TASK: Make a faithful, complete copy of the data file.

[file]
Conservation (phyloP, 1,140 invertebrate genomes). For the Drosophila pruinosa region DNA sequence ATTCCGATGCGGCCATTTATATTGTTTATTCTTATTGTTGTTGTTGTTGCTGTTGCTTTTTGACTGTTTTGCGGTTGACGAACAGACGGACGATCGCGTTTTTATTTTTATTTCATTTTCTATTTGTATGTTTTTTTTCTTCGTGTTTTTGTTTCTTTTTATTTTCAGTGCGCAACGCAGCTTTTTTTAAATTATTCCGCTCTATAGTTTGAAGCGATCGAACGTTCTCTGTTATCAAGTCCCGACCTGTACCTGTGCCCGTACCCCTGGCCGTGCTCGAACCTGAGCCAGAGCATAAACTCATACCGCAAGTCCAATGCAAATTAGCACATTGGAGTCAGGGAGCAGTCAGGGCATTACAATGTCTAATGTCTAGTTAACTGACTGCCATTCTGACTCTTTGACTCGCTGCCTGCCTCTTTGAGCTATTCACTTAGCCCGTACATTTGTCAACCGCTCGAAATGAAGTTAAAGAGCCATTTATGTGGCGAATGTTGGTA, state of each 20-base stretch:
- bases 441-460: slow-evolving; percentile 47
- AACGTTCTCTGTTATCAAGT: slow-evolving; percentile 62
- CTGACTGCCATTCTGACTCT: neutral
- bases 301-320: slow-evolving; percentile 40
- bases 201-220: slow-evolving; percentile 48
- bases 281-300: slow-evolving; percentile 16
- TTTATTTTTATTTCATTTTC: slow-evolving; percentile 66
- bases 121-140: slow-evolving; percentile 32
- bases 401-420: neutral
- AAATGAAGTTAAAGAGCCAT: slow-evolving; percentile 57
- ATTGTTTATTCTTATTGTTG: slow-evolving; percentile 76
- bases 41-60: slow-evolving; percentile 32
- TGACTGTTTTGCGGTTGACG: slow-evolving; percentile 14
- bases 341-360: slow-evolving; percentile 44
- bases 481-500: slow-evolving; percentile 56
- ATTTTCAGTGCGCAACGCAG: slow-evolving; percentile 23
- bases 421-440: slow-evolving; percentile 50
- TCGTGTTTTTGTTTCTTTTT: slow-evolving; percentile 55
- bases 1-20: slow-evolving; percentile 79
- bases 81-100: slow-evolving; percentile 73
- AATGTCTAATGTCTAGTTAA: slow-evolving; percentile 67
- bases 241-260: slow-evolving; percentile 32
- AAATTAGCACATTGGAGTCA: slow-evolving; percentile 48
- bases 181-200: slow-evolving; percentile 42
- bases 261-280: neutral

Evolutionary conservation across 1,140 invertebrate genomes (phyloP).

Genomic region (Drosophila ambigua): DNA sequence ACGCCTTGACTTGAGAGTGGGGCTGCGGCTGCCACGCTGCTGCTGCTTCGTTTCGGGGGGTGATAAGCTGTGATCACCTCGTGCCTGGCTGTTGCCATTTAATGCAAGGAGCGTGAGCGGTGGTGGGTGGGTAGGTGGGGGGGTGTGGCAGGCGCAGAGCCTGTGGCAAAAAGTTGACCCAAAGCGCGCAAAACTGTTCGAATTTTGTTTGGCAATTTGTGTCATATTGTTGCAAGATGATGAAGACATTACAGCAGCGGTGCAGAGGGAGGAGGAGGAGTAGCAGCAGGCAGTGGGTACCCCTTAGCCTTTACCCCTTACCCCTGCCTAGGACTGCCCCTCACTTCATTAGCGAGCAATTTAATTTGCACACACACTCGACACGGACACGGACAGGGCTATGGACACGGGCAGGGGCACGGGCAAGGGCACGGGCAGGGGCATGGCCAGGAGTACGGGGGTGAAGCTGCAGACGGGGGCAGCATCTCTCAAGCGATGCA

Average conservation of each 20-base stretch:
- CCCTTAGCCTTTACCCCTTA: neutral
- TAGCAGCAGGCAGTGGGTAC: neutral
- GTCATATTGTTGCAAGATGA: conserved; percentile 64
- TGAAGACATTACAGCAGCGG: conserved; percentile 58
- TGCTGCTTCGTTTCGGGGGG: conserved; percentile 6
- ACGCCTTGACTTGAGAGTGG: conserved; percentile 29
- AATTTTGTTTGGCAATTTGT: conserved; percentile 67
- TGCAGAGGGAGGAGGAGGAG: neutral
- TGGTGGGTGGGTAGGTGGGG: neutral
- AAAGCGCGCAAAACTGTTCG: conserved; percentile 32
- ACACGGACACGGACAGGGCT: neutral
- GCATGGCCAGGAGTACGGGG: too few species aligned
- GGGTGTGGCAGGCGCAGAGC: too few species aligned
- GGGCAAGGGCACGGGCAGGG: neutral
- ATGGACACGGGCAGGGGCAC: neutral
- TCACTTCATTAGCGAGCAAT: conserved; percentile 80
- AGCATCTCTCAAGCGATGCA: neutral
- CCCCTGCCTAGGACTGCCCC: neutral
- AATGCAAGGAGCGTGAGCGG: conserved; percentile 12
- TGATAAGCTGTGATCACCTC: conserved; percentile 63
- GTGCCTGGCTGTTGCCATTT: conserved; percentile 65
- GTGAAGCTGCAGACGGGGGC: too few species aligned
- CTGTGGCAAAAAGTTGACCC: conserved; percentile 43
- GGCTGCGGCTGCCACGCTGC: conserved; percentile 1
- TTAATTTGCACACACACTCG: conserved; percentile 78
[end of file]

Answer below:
Conservation (phyloP, 1,140 invertebrate genomes). For the Drosophila pruinosa region DNA sequence ATTCCGATGCGGCCATTTATATTGTTTATTCTTATTGTTGTTGTTGTTGCTGTTGCTTTTTGACTGTTTTGCGGTTGACGAACAGACGGACGATCGCGTTTTTATTTTTATTTCATTTTCTATTTGTATGTTTTTTTTCTTCGTGTTTTTGTTTCTTTTTATTTTCAGTGCGCAACGCAGCTTTTTTTAAATTATTCCGCTCTATAGTTTGAAGCGATCGAACGTTCTCTGTTATCAAGTCCCGACCTGTACCTGTGCCCGTACCCCTGGCCGTGCTCGAACCTGAGCCAGAGCATAAACTCATACCGCAAGTCCAATGCAAATTAGCACATTGGAGTCAGGGAGCAGTCAGGGCATTACAATGTCTAATGTCTAGTTAACTGACTGCCATTCTGACTCTTTGACTCGCTGCCTGCCTCTTTGAGCTATTCACTTAGCCCGTACATTTGTCAACCGCTCGAAATGAAGTTAAAGAGCCATTTATGTGGCGAATGTTGGTA, state of each 20-base stretch:
- bases 441-460: slow-evolving; percentile 47
- AACGTTCTCTGTTATCAAGT: slow-evolving; percentile 62
- CTGACTGCCATTCTGACTCT: neutral
- bases 301-320: slow-evolving; percentile 40
- bases 201-220: slow-evolving; percentile 48
- bases 281-300: slow-evolving; percentile 16
- TTTATTTTTATTTCATTTTC: slow-evolving; percentile 66
- bases 121-140: slow-evolving; percentile 32
- bases 401-420: neutral
- AAATGAAGTTAAAGAGCCAT: slow-evolving; percentile 57
- ATTGTTTATTCTTATTGTTG: slow-evolving; percentile 76
- bases 41-60: slow-evolving; percentile 32
- TGACTGTTTTGCGGTTGACG: slow-evolving; percentile 14
- bases 341-360: slow-evolving; percentile 44
- bases 481-500: slow-evolving; percentile 56
- ATTTTCAGTGCGCAACGCAG: slow-evolving; percentile 23
- bases 421-440: slow-evolving; percentile 50
- TCGTGTTTTTGTTTCTTTTT: slow-evolving; percentile 55
- bases 1-20: slow-evolving; percentile 79
- bases 81-100: slow-evolving; percentile 73
- AATGTCTAATGTCTAGTTAA: slow-evolving; percentile 67
- bases 241-260: slow-evolving; percentile 32
- AAATTAGCACATTGGAGTCA: slow-evolving; percentile 48
- bases 181-200: slow-evolving; percentile 42
- bases 261-280: neutral

Evolutionary conservation across 1,140 invertebrate genomes (phyloP).

Genomic region (Drosophila ambigua): DNA sequence ACGCCTTGACTTGAGAGTGGGGCTGCGGCTGCCACGCTGCTGCTGCTTCGTTTCGGGGGGTGATAAGCTGTGATCACCTCGTGCCTGGCTGTTGCCATTTAATGCAAGGAGCGTGAGCGGTGGTGGGTGGGTAGGTGGGGGGGTGTGGCAGGCGCAGAGCCTGTGGCAAAAAGTTGACCCAAAGCGCGCAAAACTGTTCGAATTTTGTTTGGCAATTTGTGTCATATTGTTGCAAGATGATGAAGACATTACAGCAGCGGTGCAGAGGGAGGAGGAGGAGTAGCAGCAGGCAGTGGGTACCCCTTAGCCTTTACCCCTTACCCCTGCCTAGGACTGCCCCTCACTTCATTAGCGAGCAATTTAATTTGCACACACACTCGACACGGACACGGACAGGGCTATGGACACGGGCAGGGGCACGGGCAAGGGCACGGGCAGGGGCATGGCCAGGAGTACGGGGGTGAAGCTGCAGACGGGGGCAGCATCTCTCAAGCGATGCA

Average conservation of each 20-base stretch:
- CCCTTAGCCTTTACCCCTTA: neutral
- TAGCAGCAGGCAGTGGGTAC: neutral
- GTCATATTGTTGCAAGATGA: conserved; percentile 64
- TGAAGACATTACAGCAGCGG: conserved; percentile 58
- TGCTGCTTCGTTTCGGGGGG: conserved; percentile 6
- ACGCCTTGACTTGAGAGTGG: conserved; percentile 29
- AATTTTGTTTGGCAATTTGT: conserved; percentile 67
- TGCAGAGGGAGGAGGAGGAG: neutral
- TGGTGGGTGGGTAGGTGGGG: neutral
- AAAGCGCGCAAAACTGTTCG: conserved; percentile 32
- ACACGGACACGGACAGGGCT: neutral
- GCATGGCCAGGAGTACGGGG: too few species aligned
- GGGTGTGGCAGGCGCAGAGC: too few species aligned
- GGGCAAGGGCACGGGCAGGG: neutral
- ATGGACACGGGCAGGGGCAC: neutral
- TCACTTCATTAGCGAGCAAT: conserved; percentile 80
- AGCATCTCTCAAGCGATGCA: neutral
- CCCCTGCCTAGGACTGCCCC: neutral
- AATGCAAGGAGCGTGAGCGG: conserved; percentile 12
- TGATAAGCTGTGATCACCTC: conserved; percentile 63
- GTGCCTGGCTGTTGCCATTT: conserved; percentile 65
- GTGAAGCTGCAGACGGGGGC: too few species aligned
- CTGTGGCAAAAAGTTGACCC: conserved; percentile 43
- GGCTGCGGCTGCCACGCTGC: conserved; percentile 1
- TTAATTTGCACACACACTCG: conserved; percentile 78